The Halloween storm that hit Eastern Canada between October 30 and November 1, 2019 caused over $250 million in insured damage, according to Catastrophe Indices and Quantification Inc. (CatIQ).

The breakdown by province is as follows:

  • Ontario—$55 million
  • Quebec—$189 million
  • New Brunswick—$3 million
  • Nova Scotia—$2 million
  • Prince Edward Island—$150,000
  • Newfoundland and Labrador—$480,000

“Severe weather events driven by climate change are happening more regularly and with greater strength,” said Kim Donaldson, vice president of the Insurance Bureau of Canada (IBC) in Ontario. “In particular, heavy rainstorms that cause flooding are becoming more common. While the insured damage from these storms is significant, the total economic cost to homeowners and governments is even greater. It is important that property owners take precautions to minimize potential damage. They should also understand their insurance policies and know what type of flooding and water damage their policies cover.”

Significant rainfall and damaging winds hit much of Eastern Canada. They caused power outages and left nearly one million Hydro-Québec customers without power. The Niagara and Montreal areas were the hardest hit, both in terms of wind and water damage.

Rain, snow, and high winds in Ontario brought over 60 millimetres of rain to Cornwall and 17 centimetres of snow to Sudbury.

Heavy precipitation was widespread across southern Quebec. The most rainfall occurred in the Eastern Townships: Stratford received 109 millimetres and Sherbrooke 93 millimetres. Montreal and Laval both recorded 63 millimetres, and Quebec City received 71 millimetres. Val-d’Or and Chibougamau recorded 19 and 30 centimetres of snow, respectively.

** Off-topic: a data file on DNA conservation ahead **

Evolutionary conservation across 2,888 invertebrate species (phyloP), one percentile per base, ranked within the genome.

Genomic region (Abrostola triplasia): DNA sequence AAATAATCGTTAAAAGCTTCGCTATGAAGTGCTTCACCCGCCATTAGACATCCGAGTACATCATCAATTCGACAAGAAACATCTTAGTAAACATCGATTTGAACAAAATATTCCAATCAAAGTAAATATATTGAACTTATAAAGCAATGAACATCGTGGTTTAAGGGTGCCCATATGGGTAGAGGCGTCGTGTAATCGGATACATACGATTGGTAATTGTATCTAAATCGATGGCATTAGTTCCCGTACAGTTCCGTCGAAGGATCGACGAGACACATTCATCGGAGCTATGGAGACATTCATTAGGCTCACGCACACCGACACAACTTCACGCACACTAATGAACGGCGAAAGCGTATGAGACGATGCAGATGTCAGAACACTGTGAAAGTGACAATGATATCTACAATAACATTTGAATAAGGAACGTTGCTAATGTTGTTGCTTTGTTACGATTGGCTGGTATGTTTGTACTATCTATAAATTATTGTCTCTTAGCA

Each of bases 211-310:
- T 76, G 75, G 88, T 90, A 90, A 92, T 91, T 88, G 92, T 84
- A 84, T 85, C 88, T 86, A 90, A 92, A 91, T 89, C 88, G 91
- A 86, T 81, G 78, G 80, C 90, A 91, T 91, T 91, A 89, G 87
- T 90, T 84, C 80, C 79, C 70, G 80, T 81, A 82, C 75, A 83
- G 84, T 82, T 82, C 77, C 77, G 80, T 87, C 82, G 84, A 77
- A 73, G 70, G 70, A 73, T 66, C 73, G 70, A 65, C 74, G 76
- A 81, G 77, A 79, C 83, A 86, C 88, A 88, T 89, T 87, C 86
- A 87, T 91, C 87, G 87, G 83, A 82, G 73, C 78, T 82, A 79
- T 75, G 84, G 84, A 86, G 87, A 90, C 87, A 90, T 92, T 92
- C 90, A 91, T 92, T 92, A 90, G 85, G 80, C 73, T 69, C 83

Newfoundland and Labrador (NL) also received heavy amounts of precipitation. The highest amount recorded in the province was 82 millimetres in Cow Head. Goose Bay, Labrador, recorded 24 centimetres of snow.

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Damaging wind gusts exceeded 100 kilometres per hour in multiple locations along the shores of eastern Lake Erie and eastern Lake Ontario, which caused high waves and storm surges. In Port Colborne, a 129 kilometres per hour wind gust was recorded.

Strong winds affected southern Quebec: Montreal and Trois-Rivières recorded winds gusts of 105 kilometres per hour and 104 kilometres per hour, respectively.

In Atlantic Canada, gusts of 107 kilometres per hour and 100 kilometres per hour were felt in Wreckhouse and St. John’s, NL, respectively. Halifax Stanfield International Airport recorded a maximum gust of 102 kilometres per hour and Charlottetown recorded 91 kilometres per hour. The strong winds downed trees, damaged roofs and siding, and led to road closures and power outages.

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